Sarfraz Ahmad and Asif Ahsan Ansari Pages 504 - 517 ( 14 )
Cancer represents a major cause of overall mortality, second to cardiovascular disorders. Cancer patients frequently encounter hypercoagulable states, with recurrent thromboembolic events due to the impact of cancer cells and chemotherapy/radiotherapy on the coagulation cascade. The expression of highly procoagulant proteins have been implicated to involve in tumor cell-induced thrombin generation, leading to platelet activation and fibrin clot formation. These include binding of heparin to angiogenic growth factors (e.g., basic fibroblast growth factor and vascular endothelial growth factor); modulation of tissue factor (TF); and enhanced TF-pathway-inhibitor release, and inhibition of matrixdegrading enzymes. The classical anticoagulant (unfractionated heparin; UFH), and its derived low-molecular-weight heparins (LMWH) are polypharmacologic agents. These anticoagulants are composed of oligosccharides with structural/ molecular heterogeneity. Heparins bind to wide range of molecules via electrostatic interactions with the glycosaminoglycan chains, and hence possess numerous therapeutic properties beyond their anticoagulant effects, including anticancer potentials. Recent studies demonstrate that UFH and LMWH fractions interfere with various cellular/inflammatory processes and reduce mortality/morbidity in malignancy-associated thrombosis and vascular disorders. There are certain weaknesses of heparins, particularly when patients receiving prolonged therapy, including bleeding complications. Paradoxically, many individuals receiving heparin anticoagulants develop antibodies against the complex formed between heparin and platelet factor 4 because of massive platelet/cellular activation and hypercoagulable state, resulting in clinical manifestation referred to as heparin-induced thrombocytopenia (HIT) syndrome. Increased risk of venous thromboembolic events are likely in individuals with malignancy-associated thrombosis coupled with underlying HIT pathogenesis. This article reviews the existing knowledge about the experimental/clinical anti-cancer properties of heparin anticoagulants and provide a rationale for future research.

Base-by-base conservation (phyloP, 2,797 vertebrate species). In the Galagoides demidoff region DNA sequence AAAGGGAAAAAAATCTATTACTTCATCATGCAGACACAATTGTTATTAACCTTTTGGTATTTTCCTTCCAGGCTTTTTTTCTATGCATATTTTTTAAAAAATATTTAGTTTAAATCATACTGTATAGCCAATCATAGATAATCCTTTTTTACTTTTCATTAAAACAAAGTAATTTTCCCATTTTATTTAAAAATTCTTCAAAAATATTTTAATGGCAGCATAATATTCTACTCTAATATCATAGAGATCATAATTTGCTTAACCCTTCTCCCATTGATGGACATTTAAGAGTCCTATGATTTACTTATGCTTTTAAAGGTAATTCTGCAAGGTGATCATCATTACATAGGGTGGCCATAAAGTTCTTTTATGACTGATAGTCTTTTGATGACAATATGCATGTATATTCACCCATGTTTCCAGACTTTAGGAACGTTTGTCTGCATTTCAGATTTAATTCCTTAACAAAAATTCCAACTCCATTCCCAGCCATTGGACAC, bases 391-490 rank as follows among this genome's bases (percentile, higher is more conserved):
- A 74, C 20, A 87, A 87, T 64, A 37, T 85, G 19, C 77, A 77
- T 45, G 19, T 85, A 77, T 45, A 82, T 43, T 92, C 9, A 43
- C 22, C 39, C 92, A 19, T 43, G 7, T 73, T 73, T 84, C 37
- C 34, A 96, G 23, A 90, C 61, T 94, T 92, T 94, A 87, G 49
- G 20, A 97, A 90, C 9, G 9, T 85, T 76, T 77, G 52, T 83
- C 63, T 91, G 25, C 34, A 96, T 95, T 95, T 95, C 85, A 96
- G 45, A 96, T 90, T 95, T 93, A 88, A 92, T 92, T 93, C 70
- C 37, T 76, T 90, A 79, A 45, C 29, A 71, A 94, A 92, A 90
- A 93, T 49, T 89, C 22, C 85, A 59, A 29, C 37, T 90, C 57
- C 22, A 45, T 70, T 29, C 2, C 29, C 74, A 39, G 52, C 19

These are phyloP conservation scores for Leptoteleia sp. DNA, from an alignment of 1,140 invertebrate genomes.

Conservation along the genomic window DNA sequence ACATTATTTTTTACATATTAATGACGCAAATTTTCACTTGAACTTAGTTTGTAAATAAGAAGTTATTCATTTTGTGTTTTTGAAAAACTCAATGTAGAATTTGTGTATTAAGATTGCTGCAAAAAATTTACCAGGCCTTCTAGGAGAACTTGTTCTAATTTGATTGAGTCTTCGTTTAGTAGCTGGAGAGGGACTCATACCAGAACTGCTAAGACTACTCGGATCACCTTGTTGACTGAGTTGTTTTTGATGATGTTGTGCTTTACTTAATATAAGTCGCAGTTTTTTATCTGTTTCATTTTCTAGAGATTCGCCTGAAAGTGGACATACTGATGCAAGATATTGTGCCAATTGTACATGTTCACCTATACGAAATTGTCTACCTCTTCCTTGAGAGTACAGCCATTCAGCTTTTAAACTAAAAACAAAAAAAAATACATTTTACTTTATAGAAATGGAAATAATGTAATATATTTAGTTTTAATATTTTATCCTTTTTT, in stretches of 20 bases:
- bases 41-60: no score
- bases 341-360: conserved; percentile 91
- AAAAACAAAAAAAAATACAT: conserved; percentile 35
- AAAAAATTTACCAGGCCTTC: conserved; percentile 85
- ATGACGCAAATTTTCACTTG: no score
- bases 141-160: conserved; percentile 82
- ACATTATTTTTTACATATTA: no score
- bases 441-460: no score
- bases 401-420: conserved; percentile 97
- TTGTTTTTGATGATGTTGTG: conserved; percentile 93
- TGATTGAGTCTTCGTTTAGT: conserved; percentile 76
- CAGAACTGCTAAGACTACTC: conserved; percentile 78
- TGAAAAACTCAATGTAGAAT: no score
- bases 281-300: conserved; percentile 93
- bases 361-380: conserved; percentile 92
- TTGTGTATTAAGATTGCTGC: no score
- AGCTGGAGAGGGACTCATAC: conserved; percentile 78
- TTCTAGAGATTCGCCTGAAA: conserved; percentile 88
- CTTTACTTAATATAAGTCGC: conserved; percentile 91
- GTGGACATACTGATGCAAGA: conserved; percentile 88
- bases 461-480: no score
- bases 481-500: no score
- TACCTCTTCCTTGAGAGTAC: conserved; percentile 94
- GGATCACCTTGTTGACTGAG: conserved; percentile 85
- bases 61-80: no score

Anticoagulants, heparins, cancer, therapy, hemostasis, thrombosis, thrombocytopenia, hypercoagulability, angiogenic growth factors, UFH, LMWH
Chief Research Scientist, Gynecologic Oncology, Florida Hospital Cancer Institute, Associate Professor, UCF and FSU Colleges of Medicine, 2501 N. Orange Ave., Suite 800, Orlando, FL 32804, USA.